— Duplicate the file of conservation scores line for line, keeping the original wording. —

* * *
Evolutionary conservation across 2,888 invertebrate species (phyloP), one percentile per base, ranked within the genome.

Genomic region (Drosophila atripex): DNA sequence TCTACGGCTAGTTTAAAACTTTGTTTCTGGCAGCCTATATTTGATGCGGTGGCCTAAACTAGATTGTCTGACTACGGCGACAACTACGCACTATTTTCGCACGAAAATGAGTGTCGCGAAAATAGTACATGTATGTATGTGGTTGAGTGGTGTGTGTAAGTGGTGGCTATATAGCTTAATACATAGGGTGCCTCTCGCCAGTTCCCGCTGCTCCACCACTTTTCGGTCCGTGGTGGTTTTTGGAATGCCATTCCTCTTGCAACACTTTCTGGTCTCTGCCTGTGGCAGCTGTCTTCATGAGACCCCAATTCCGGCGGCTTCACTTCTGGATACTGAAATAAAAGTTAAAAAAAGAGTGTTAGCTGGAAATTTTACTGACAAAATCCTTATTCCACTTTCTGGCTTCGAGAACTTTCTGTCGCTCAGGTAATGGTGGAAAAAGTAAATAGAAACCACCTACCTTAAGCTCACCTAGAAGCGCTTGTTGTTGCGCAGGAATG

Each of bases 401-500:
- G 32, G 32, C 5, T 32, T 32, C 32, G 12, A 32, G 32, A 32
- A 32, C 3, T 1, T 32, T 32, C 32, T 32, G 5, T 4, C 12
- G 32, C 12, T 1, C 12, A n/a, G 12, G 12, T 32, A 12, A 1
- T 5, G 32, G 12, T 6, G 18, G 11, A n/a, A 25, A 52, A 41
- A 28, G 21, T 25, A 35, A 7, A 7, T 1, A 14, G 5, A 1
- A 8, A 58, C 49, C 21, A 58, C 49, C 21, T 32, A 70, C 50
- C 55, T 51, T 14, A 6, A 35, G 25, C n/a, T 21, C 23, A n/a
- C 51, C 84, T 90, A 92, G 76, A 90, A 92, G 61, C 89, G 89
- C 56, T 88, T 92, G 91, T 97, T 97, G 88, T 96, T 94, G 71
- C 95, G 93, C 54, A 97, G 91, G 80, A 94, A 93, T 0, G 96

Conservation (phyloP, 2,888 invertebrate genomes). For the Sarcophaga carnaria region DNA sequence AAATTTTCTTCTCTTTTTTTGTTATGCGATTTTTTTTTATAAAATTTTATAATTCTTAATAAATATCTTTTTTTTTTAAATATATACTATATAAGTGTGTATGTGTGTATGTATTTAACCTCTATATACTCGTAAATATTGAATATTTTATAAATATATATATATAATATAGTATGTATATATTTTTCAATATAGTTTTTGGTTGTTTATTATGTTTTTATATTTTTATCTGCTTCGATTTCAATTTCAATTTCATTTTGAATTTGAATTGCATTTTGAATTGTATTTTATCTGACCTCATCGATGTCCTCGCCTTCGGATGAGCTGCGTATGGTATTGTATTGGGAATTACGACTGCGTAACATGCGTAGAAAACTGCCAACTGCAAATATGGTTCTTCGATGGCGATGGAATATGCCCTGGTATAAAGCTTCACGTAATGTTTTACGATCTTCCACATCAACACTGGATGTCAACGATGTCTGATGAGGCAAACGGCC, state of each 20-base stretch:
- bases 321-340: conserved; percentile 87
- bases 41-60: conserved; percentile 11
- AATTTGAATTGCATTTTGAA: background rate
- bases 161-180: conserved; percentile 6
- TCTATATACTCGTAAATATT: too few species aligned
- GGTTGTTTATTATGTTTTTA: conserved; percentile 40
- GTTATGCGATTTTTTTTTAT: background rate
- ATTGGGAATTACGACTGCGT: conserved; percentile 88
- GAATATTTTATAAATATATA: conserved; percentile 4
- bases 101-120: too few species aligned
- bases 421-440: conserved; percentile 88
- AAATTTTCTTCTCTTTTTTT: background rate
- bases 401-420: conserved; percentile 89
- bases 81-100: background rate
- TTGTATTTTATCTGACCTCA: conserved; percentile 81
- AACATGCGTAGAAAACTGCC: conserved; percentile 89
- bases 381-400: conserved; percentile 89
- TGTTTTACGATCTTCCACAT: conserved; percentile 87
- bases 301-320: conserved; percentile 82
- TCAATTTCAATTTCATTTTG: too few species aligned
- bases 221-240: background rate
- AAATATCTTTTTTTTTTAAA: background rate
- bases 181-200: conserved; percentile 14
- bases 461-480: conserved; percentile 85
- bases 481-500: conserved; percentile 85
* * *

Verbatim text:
Evolutionary conservation across 2,888 invertebrate species (phyloP), one percentile per base, ranked within the genome.

Genomic region (Drosophila atripex): DNA sequence TCTACGGCTAGTTTAAAACTTTGTTTCTGGCAGCCTATATTTGATGCGGTGGCCTAAACTAGATTGTCTGACTACGGCGACAACTACGCACTATTTTCGCACGAAAATGAGTGTCGCGAAAATAGTACATGTATGTATGTGGTTGAGTGGTGTGTGTAAGTGGTGGCTATATAGCTTAATACATAGGGTGCCTCTCGCCAGTTCCCGCTGCTCCACCACTTTTCGGTCCGTGGTGGTTTTTGGAATGCCATTCCTCTTGCAACACTTTCTGGTCTCTGCCTGTGGCAGCTGTCTTCATGAGACCCCAATTCCGGCGGCTTCACTTCTGGATACTGAAATAAAAGTTAAAAAAAGAGTGTTAGCTGGAAATTTTACTGACAAAATCCTTATTCCACTTTCTGGCTTCGAGAACTTTCTGTCGCTCAGGTAATGGTGGAAAAAGTAAATAGAAACCACCTACCTTAAGCTCACCTAGAAGCGCTTGTTGTTGCGCAGGAATG

Each of bases 401-500:
- G 32, G 32, C 5, T 32, T 32, C 32, G 12, A 32, G 32, A 32
- A 32, C 3, T 1, T 32, T 32, C 32, T 32, G 5, T 4, C 12
- G 32, C 12, T 1, C 12, A n/a, G 12, G 12, T 32, A 12, A 1
- T 5, G 32, G 12, T 6, G 18, G 11, A n/a, A 25, A 52, A 41
- A 28, G 21, T 25, A 35, A 7, A 7, T 1, A 14, G 5, A 1
- A 8, A 58, C 49, C 21, A 58, C 49, C 21, T 32, A 70, C 50
- C 55, T 51, T 14, A 6, A 35, G 25, C n/a, T 21, C 23, A n/a
- C 51, C 84, T 90, A 92, G 76, A 90, A 92, G 61, C 89, G 89
- C 56, T 88, T 92, G 91, T 97, T 97, G 88, T 96, T 94, G 71
- C 95, G 93, C 54, A 97, G 91, G 80, A 94, A 93, T 0, G 96

Conservation (phyloP, 2,888 invertebrate genomes). For the Sarcophaga carnaria region DNA sequence AAATTTTCTTCTCTTTTTTTGTTATGCGATTTTTTTTTATAAAATTTTATAATTCTTAATAAATATCTTTTTTTTTTAAATATATACTATATAAGTGTGTATGTGTGTATGTATTTAACCTCTATATACTCGTAAATATTGAATATTTTATAAATATATATATATAATATAGTATGTATATATTTTTCAATATAGTTTTTGGTTGTTTATTATGTTTTTATATTTTTATCTGCTTCGATTTCAATTTCAATTTCATTTTGAATTTGAATTGCATTTTGAATTGTATTTTATCTGACCTCATCGATGTCCTCGCCTTCGGATGAGCTGCGTATGGTATTGTATTGGGAATTACGACTGCGTAACATGCGTAGAAAACTGCCAACTGCAAATATGGTTCTTCGATGGCGATGGAATATGCCCTGGTATAAAGCTTCACGTAATGTTTTACGATCTTCCACATCAACACTGGATGTCAACGATGTCTGATGAGGCAAACGGCC, state of each 20-base stretch:
- bases 321-340: conserved; percentile 87
- bases 41-60: conserved; percentile 11
- AATTTGAATTGCATTTTGAA: background rate
- bases 161-180: conserved; percentile 6
- TCTATATACTCGTAAATATT: too few species aligned
- GGTTGTTTATTATGTTTTTA: conserved; percentile 40
- GTTATGCGATTTTTTTTTAT: background rate
- ATTGGGAATTACGACTGCGT: conserved; percentile 88
- GAATATTTTATAAATATATA: conserved; percentile 4
- bases 101-120: too few species aligned
- bases 421-440: conserved; percentile 88
- AAATTTTCTTCTCTTTTTTT: background rate
- bases 401-420: conserved; percentile 89
- bases 81-100: background rate
- TTGTATTTTATCTGACCTCA: conserved; percentile 81
- AACATGCGTAGAAAACTGCC: conserved; percentile 89
- bases 381-400: conserved; percentile 89
- TGTTTTACGATCTTCCACAT: conserved; percentile 87
- bases 301-320: conserved; percentile 82
- TCAATTTCAATTTCATTTTG: too few species aligned
- bases 221-240: background rate
- AAATATCTTTTTTTTTTAAA: background rate
- bases 181-200: conserved; percentile 14
- bases 461-480: conserved; percentile 85
- bases 481-500: conserved; percentile 85